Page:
marker and help us to go beyond an emphasis on toddler
sensory–motor development to a better understanding of
the substrates of higher cortical functioning.12
Saigal S, Doyle LW. An overview of mortality and sequelae of
preterm birth from infancy to adulthood [review]. Lancet 2008;
Bauer SC, Msall ME. Optimizing neurodevelopmental outcomes
after prematurity: lessons in neuroprotection and early intervention
[review]. Minerva Pediatr 2010;62:485–497.
Taylor HG, Filipek PA, Juranek J, et al. Brain volumes in adolescents
with very low birth weight: effects on brain structure and associations with neuropsychological outcomes. Dev Neuropsychol 2011;
Smith G, Gutovich J, Smyser C, et al. NICU stress associated with
brain development in preterm infants. Ann Neurol 2011;70:
Newnham CA, Inter TE, Milgrom J. Measuring preterm cumulative
stressors within the NICU: the Neonatal Infant Stressor Scale. Early
Hum Dev 2009;85:549–555.
Mathur AM, Neil JJ, McKinstry RC, Inder TE. Transport, monitoring, and successful brain MR imaging in unsedated neonates.
Pediatr Radiol 2008;38:260–264.
Woodward LJ, Anderson PJ, Austin NC, et al. Neonatal MRI to
predict neurodevelopmental outcomes in preterm infants. N Engl
J Med 2006;355:685–694.
Salisbury AL, Fallone MD, Lester B. Neurobehavioral assessment
from fetus to infant: the NICU Network Neurobehavioral Scale
and the Fetal Neurobehavior Coding Scale. Ment Retard Dev
Disabil Res Rev 2005;11:14–20.
Dubowitz L, Ricciw D, Mercuri E. The Dubowitz neurological
examination of the fullterm newborn. Ment Retard Dev Disabil Res
Rev 2005;113:52–60.
Anderson PJ, Doyle LW. Executive functioning in school-aged
children who were born very preterm or with extremely low birth
weight in the 1990s. Pediatrics 2004;114:50–57.
Holsti L, Grunau RV, Whitfield MF. Developmental coordination
disorder in extremely low birth weight chidren at nine years.
J Dev Behav Pediatr 2002;23:9–15.
Anderson PJ, Doyle LW. Cognitive and educational deficits in
children born extremely preterm [review]. Semin Perinatol 2008;
Als H, Duffy FH, McAnulty GB, et al. Early experience alters brain
function and structure. Pediatrics 2004;113:846–857.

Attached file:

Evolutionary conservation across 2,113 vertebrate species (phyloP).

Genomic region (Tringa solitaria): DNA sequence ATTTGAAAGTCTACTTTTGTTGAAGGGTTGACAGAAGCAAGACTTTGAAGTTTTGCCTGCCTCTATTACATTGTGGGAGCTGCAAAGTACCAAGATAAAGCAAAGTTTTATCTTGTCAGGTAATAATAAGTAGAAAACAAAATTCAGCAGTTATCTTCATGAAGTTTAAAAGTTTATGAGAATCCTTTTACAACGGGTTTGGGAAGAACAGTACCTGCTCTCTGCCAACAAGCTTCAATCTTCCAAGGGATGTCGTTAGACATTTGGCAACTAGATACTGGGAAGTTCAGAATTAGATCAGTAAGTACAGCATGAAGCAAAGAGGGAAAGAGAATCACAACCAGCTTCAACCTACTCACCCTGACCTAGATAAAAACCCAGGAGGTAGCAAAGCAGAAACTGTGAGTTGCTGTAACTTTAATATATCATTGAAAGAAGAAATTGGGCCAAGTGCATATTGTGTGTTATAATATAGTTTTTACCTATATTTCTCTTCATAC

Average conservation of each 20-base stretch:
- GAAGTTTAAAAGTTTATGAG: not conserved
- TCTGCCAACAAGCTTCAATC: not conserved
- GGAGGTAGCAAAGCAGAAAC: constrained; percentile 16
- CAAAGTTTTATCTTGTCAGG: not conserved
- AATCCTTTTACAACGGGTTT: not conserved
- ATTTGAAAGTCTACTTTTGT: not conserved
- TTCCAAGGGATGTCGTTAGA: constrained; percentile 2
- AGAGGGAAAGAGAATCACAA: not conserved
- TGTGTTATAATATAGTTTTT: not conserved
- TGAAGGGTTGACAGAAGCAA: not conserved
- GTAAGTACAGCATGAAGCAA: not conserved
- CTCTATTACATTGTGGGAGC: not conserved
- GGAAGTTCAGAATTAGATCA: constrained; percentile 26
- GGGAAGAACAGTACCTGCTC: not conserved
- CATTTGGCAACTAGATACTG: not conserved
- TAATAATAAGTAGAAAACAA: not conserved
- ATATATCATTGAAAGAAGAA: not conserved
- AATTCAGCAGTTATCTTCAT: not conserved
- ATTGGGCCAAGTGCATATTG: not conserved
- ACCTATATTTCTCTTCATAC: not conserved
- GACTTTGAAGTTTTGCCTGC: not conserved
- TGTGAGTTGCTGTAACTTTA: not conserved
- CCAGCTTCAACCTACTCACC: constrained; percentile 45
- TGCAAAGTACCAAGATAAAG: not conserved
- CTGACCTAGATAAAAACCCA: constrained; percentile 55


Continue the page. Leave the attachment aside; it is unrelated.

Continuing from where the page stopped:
Msall ME, Park JJ. The spectrum of behavioral outcomes after
extreme prematurity: regulatory, attention, social, and adaptive
dimensions [review]. Semin Perinatol 2008;32:42–50.
Markham JA, Greenough WT. Experience-driven brain
plasticity: beyond the synapse. Neuron Glia Biol 2004;1:
Nothing to report.
Holtmaat A, Svoboda K. Experience-dependent structural synaptic
plasticity in the mammalian brain. Nat Rev Neurosci 2009;10:
Michael E. Msall, MD
University of Chicago Comer Children’s Hospital and J.P. Kennedy
Research Center on Intellectual and Developmental Disabilities
Chicago, IL
Peterson BS, Vohr B, Staib LH, et al. Regional brain volume
abnormalities and long-term cognitive outcome in preterm infants.
JAMA 2000;284:1939–1947.
DOI: 10.1002/ana.22614
Where Do We Go Next?
We are in an exciting area of relating risk and vulnerability
of the developing brain to brain structure and function.
Importantly, attention to both positive and stressful inputs
are involved in the experience-based plasticity underlying
early childhood learning.13,14 Although these studies are
among the first in humans to take advantage of quantitative
neurometrics, there is extensive animal literature documenting the importance of handling and stress reduction in recovery from biological and neurological injury.15,16 Our
overall goal as both neuroscientists and developmental neurologists is to continue the complicated journey of understanding primary, secondary, and tertiary interventions
underlying brain structure, function, and developmental
outcomes in these vulnerable infants.17 This is the beginning of our journey of developing a comprehensive science
of neuroprotection for these most vulnerable of infants.
Supported in part by the NIH/National Institute of Child
Health and Human Development (grant P30 HD054275),
J.P. Kennedy Intellectual and Developmental Disabilities
Research Center, and Health Resources and Services
Administration/Department of Health and Human Services Leadership Education in Neurodevelopmental and
Related Disorders Training Program (T73 MC11047).
Potential Conflicts of Interest
Volume 70, No. 4
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infant, vulnerability, physiological, preterm, understanding, connectivity, neurobiologie, brain, stress